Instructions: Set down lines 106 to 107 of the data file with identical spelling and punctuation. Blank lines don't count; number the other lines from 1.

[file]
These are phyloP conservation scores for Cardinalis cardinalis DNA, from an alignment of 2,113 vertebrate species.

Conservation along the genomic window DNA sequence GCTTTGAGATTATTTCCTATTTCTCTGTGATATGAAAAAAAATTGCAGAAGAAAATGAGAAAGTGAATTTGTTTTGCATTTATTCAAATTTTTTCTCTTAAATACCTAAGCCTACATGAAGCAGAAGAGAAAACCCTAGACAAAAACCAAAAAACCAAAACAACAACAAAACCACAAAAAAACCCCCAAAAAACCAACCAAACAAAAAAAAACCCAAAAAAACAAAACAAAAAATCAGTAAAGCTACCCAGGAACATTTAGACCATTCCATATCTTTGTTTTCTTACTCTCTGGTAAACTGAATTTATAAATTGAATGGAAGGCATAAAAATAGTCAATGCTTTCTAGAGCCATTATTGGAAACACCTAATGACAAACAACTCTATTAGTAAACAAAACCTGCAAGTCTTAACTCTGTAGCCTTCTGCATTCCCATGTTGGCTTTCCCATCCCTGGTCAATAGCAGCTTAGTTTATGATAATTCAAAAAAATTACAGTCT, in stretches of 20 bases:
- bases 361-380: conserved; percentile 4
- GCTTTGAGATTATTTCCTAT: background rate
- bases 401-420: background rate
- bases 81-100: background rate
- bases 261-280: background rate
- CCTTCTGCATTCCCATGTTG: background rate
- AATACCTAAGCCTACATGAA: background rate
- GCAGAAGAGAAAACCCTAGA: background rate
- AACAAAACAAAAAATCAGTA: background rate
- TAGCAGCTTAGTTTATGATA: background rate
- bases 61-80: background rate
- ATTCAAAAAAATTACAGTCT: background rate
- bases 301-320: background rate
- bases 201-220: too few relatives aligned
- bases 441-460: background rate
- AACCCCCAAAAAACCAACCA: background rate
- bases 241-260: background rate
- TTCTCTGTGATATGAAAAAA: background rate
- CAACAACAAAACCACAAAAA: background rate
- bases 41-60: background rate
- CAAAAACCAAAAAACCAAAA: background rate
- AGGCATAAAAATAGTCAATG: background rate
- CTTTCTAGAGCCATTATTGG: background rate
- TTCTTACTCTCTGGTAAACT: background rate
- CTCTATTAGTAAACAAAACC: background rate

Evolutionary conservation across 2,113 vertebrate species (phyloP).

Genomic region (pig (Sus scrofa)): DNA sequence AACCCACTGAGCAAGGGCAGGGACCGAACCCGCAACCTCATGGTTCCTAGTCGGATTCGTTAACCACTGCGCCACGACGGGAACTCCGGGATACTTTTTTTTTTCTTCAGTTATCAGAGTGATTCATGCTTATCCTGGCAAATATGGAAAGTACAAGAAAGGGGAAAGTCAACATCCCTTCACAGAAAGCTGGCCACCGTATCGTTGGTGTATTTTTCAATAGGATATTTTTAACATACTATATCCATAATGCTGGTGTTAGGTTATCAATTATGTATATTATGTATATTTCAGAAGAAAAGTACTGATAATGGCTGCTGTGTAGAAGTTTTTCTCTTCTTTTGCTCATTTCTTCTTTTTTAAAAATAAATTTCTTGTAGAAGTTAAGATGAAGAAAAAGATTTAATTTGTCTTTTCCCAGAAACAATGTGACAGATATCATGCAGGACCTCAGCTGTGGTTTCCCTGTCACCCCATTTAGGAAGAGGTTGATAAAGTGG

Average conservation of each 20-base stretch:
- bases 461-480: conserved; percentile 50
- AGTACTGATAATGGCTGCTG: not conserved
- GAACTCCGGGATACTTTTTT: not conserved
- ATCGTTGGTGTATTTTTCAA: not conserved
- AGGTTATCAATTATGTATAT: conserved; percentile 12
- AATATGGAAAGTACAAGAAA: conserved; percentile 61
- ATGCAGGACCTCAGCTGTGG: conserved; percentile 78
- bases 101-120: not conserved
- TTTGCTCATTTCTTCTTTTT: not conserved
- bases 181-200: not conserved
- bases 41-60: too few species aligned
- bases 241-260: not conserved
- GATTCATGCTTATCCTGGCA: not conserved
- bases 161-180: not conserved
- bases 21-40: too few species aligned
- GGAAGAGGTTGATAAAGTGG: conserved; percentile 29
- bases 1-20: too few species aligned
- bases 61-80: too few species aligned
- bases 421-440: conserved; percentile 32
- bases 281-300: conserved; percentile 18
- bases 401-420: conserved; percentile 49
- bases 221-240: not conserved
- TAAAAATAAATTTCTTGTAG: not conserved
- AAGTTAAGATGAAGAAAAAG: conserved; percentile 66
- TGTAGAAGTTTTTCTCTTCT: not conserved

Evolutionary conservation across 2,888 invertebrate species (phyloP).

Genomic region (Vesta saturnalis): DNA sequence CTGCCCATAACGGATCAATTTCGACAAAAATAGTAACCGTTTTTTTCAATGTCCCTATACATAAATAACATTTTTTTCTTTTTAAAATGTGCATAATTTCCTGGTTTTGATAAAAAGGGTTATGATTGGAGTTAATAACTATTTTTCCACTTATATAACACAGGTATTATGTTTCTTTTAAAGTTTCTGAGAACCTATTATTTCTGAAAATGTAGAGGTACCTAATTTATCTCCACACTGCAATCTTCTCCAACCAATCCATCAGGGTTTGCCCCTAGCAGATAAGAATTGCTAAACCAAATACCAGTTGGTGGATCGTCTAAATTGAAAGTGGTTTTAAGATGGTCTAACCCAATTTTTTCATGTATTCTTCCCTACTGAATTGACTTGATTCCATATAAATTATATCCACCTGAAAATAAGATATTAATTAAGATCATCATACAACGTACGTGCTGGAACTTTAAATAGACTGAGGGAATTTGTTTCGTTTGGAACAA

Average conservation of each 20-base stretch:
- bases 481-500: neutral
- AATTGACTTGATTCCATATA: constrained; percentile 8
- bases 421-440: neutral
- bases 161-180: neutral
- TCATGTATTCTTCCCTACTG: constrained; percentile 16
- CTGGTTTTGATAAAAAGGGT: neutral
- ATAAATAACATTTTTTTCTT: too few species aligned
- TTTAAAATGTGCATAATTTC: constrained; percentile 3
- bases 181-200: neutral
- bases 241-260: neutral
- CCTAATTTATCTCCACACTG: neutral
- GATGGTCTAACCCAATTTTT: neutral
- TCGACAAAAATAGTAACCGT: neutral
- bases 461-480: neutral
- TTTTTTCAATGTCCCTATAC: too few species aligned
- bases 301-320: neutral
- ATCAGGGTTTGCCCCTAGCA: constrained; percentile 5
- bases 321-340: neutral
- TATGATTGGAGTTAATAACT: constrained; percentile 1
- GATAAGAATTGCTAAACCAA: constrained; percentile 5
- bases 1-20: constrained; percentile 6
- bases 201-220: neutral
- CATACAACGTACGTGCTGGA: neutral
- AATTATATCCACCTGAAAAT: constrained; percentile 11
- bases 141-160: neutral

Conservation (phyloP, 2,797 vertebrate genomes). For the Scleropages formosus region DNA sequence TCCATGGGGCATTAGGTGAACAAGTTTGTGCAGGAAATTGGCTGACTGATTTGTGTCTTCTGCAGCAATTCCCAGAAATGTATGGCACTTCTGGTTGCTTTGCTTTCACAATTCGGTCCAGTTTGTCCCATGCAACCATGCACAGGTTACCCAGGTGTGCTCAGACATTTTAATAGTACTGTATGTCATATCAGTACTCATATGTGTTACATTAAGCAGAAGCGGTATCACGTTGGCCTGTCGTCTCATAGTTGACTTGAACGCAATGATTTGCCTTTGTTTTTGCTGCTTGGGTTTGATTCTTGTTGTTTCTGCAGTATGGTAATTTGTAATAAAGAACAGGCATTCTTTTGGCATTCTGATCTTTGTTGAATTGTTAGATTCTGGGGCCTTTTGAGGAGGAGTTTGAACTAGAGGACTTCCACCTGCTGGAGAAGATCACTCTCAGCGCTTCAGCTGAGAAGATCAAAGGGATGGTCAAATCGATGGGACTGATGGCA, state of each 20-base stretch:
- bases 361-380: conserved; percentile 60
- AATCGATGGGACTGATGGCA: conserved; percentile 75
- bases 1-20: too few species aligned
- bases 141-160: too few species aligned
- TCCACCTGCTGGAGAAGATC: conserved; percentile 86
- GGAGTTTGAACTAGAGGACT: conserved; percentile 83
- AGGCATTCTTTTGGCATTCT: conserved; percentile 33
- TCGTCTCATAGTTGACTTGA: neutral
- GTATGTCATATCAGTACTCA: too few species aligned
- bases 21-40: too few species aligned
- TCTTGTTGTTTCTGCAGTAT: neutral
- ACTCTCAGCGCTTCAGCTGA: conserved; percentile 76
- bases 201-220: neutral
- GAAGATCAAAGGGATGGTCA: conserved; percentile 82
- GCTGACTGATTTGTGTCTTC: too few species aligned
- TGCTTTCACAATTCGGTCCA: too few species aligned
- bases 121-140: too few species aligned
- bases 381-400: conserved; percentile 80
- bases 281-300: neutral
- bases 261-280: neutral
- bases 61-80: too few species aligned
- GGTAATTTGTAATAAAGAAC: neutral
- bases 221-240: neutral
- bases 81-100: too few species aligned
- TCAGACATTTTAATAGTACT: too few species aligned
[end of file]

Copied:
- GGTAATTTGTAATAAAGAAC: neutral
- bases 221-240: neutral